Smaller, Better, Faster, Smarter: The Future of Labs

In a few decades, the world is going to look a lot different, with ubiquitous self-driving cars, refrigerators that double as digital screens, and more! While no one can say for sure, we asked experts to share their hopes and predictions for laboratory equipment, the instruments that help scientists… do science.

By C&EN Media Group

A little while back, we posted a recap of a webinar from ACS & C&EN analyzing the top trends of 2018, and what to expect in the year ahead. Now, we want to cast our gaze a bit farther. In a few decades, the world is going to look a lot different, with ubiquitous self-driving cars, refrigerators that double as digital screens, and weekend trips to outer space (sign us up!). While no one can say for sure, our C&EN Media Group team asked experts from around the world to share their hopes and predictions for laboratory equipment, the instruments that help scientists… do science. Here is what they had to say:

  • 1 → Medical Tricorder. Frances Ligler, a Lampe distinguished professor from the University of North Carolina and North Carolina State University, wants the field of medical diagnostics to boldly go where no one has gone before. In the Star Trek Universe, the tricorder is a handheld device that can scan a patient to provide medical diagnoses within minutes. Ligler predicts that scientists can make this a modern-day reality by improving current microscopy techniques. She says, “I believe we will see cost-effective methods for doing this in the next decade, primarily based on 3D microscopic techniques.” With the help of a medical tricorder, patients will surely be able to live long and prosper.

Learn about scientists’ progress towards handheld medical devices by checking out C&EN’s article about smartphone-based medical diagnostics.

  • 2 → Super Magnets. Nuclear magnetic resonance (NMR) spectroscopy is widely used by scientists to obtain structural information about chemical and biological substances.However, this process is often difficult, expensive, and time-consuming. Perhaps that can change, says Damodaran Achary, research professor and director of the NMR facility at the University of Pittsburgh. He wants NMR to become easier and more accessible. Achary says “advancement in structural elucidation software, maybe involving artificial intelligence, could help overcome challenges of analyzing data from complex molecules.” He also wants to simplify the maintenance of the superconducting NMR magnets, which require constant cooling. His ideal instrument would include a magnet powerful enough to study interesting molecules, but would not rely on expensive and increasingly scarce cryogens, such as liquid helium.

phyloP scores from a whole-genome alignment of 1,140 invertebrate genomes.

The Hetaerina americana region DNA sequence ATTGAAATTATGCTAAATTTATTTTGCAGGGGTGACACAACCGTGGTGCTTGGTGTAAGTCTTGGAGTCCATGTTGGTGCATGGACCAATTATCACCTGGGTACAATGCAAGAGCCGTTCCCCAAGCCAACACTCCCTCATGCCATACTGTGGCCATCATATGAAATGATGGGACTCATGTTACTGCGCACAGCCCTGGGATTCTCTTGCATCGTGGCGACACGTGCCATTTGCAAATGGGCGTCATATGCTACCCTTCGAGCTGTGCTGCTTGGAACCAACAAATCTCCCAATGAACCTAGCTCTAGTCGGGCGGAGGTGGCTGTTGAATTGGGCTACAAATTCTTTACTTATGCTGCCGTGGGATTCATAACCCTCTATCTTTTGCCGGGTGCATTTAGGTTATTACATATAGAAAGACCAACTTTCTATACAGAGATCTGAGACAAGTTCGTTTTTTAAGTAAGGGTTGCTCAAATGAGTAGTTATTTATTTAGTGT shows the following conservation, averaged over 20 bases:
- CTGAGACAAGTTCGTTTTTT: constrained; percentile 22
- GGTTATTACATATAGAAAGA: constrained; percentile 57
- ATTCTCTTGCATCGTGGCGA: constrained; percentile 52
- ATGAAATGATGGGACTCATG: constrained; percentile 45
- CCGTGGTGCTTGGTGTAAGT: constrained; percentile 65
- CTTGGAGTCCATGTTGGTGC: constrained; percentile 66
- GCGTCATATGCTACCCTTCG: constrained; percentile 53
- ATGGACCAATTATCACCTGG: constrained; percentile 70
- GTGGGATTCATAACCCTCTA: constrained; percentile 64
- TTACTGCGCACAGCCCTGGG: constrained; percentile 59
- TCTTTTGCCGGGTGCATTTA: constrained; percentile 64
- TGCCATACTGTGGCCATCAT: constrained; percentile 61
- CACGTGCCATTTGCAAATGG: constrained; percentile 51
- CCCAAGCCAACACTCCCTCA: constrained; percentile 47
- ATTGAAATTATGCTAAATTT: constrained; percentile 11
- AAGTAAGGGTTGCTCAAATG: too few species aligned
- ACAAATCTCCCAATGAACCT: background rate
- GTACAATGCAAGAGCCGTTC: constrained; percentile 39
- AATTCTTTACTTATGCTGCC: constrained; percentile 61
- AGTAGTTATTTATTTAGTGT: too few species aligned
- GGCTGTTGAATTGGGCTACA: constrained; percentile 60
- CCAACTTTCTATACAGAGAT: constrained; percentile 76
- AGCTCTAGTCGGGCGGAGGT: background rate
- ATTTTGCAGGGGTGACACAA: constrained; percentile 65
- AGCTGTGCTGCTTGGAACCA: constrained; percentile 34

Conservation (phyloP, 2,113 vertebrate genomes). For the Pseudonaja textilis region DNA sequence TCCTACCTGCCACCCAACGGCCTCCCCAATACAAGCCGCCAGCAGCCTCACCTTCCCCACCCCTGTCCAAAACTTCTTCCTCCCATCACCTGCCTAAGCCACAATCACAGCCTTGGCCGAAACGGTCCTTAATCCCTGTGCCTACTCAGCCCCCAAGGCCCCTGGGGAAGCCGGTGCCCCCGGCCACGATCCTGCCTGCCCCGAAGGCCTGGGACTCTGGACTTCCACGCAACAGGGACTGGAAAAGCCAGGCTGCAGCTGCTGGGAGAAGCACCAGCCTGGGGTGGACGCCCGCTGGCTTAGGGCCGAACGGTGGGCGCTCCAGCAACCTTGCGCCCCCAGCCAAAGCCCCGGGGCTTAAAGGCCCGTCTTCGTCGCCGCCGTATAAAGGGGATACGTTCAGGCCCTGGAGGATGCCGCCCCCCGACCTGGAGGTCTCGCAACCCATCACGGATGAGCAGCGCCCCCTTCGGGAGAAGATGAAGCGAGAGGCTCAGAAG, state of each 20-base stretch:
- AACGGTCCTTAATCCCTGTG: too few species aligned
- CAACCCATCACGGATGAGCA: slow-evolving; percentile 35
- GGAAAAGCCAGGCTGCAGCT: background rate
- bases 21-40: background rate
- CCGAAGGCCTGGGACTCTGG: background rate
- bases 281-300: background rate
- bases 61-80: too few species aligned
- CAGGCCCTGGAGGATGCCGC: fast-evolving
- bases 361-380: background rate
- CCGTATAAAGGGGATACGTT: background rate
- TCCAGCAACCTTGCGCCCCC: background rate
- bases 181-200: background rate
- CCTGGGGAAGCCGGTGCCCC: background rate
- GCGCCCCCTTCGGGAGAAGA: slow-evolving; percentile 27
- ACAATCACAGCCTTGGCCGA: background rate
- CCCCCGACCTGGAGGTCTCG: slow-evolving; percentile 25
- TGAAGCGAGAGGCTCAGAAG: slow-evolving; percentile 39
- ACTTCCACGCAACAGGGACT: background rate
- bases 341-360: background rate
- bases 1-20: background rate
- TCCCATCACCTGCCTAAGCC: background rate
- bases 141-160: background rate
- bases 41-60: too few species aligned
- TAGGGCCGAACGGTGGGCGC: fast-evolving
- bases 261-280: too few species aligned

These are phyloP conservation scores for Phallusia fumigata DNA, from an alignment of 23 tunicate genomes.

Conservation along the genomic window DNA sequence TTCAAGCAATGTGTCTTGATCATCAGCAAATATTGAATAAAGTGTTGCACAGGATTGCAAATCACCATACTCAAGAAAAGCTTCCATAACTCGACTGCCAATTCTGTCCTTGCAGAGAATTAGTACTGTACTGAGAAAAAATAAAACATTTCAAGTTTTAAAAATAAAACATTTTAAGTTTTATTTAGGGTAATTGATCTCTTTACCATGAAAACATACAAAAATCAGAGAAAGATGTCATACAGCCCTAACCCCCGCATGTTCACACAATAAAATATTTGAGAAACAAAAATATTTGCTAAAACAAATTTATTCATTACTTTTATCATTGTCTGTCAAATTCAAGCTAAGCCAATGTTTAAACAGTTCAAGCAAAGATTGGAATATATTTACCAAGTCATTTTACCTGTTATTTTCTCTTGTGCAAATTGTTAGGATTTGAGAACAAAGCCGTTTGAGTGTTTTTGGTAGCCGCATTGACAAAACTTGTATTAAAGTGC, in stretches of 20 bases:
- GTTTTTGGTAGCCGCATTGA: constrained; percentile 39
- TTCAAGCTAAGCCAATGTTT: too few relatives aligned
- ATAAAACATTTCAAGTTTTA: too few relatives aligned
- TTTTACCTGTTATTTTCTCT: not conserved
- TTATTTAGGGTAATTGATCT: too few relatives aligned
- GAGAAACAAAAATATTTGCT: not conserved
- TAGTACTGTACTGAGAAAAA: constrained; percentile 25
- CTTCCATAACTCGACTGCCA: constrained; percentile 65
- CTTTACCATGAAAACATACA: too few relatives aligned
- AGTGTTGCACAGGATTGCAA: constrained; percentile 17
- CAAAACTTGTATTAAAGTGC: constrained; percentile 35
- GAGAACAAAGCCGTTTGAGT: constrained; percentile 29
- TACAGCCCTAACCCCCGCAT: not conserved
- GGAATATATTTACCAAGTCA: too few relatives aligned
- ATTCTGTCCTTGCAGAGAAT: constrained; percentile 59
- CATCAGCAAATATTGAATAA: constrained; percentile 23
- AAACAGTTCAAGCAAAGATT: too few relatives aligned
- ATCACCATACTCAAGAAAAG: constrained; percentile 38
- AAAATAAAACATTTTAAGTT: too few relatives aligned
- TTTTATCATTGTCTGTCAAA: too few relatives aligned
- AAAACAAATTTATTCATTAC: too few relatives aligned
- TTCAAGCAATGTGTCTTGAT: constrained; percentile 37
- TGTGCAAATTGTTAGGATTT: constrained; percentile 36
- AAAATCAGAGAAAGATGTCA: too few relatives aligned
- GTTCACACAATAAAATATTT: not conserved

Sound familiar? Read more about artificial intelligence and machine learning in our blog post Chemistry Trends You Should Know for 2019.

C&EN smart sensors
Credit: Takao Someya Group/University of Tokyo
  • 3 → Smart Sensors. Aydogan Ozcan, a professor at University of California – Los Angeles and associate director of California Nanosystems Institute, has a vision of sensors that can be used at any place and at any time. Ozcan says, “We need advanced sensors and measurement instruments that can tolerate harsh environments, like within the body or the ocean, while still being accurate and sensitive.” He says the solution could be ‘thinking sensors,’ which would, using machine learning for example, select a mode of sensing based on task, type of sample, and the environment. These smart sensors could provide quicker and more effective data collection, potentially allowing scientists to probe unfamiliar environments.

Sensory overload! Learn about some of the strides that scientists are making in the field of smart sensors by reading this C&EN article.

  • 4 → Handheld Instruments. In the future, science need not be confined to the laboratory, according to Richard Crocombe, consultant and owner of Crocombe Spectroscopy Consulting.  He wants to see a handheld gas chromatography–mass spectrometry (GC-MS) instrument. GC-MS can tease out the components of complex mixtures, which makes the instruments well suited to analyze environmental, forensic, and hazardous materials in the field. Portable GC-MS instruments already exist in the present day, but they are way too large and heavy to hold in the palm of your hand. “A true GC-MS handheld,” says Corcombe, “would be a major step forward.”

All hands on deck! Check out C&EN’s article about the first-ever portable mass spectrometer.

  • 5 → 3D Printed Devices. Imagine a world where you can print virtually anything you want – food, furniture…analytical sensors? Bhavik Patel, an avid C&EN reader from the University of Brighton, believes 3D printed sensing devices are the way of the future. Patel says, “This technology has been so promising as it provides tremendous scope in the materials and systems that can be explored through analytical measurement.” Patel’s vision includes 3D printed sensors so small they can be incorporated in the human body!

Interested in learning more? Read C&EN’s articles about the increasing popularity of 3D printing technology.

The scientists have spoken and the future of instrumentation looks pretty bright to us at the C&EN Media Group 😎 What kinds of scientific instruments would you like to see in the future? Tell us about it in the comments section below.

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